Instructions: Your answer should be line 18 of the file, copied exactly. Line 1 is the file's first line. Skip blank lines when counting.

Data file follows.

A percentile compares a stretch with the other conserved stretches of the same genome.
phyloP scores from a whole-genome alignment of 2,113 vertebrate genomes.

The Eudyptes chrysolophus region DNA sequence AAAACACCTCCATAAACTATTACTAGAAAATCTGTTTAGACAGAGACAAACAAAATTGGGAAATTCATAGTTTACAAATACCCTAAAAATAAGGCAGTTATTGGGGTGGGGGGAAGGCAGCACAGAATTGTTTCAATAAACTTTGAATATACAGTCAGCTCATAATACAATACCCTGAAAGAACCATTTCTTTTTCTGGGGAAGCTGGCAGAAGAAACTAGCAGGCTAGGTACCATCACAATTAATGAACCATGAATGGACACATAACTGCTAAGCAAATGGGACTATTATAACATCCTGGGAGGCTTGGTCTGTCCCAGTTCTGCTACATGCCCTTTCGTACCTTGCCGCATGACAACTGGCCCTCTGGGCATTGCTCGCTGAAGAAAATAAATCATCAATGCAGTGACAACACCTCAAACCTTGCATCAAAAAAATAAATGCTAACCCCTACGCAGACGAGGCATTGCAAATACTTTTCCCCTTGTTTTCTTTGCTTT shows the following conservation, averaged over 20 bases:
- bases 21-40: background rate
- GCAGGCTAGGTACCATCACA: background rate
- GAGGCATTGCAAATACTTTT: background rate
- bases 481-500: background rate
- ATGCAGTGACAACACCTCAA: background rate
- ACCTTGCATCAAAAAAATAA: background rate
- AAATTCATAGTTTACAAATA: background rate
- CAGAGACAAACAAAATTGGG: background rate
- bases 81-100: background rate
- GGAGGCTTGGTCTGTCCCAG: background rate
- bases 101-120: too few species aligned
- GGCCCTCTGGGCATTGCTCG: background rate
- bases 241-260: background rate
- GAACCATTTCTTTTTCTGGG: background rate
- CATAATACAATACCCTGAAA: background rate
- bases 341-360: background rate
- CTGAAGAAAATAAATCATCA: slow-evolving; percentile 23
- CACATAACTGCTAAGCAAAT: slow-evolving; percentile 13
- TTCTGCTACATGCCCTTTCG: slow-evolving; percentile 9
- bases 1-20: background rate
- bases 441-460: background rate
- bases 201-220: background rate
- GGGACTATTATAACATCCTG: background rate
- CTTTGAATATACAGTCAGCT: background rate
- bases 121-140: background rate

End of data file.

- CATAATACAATACCCTGAAA: background rate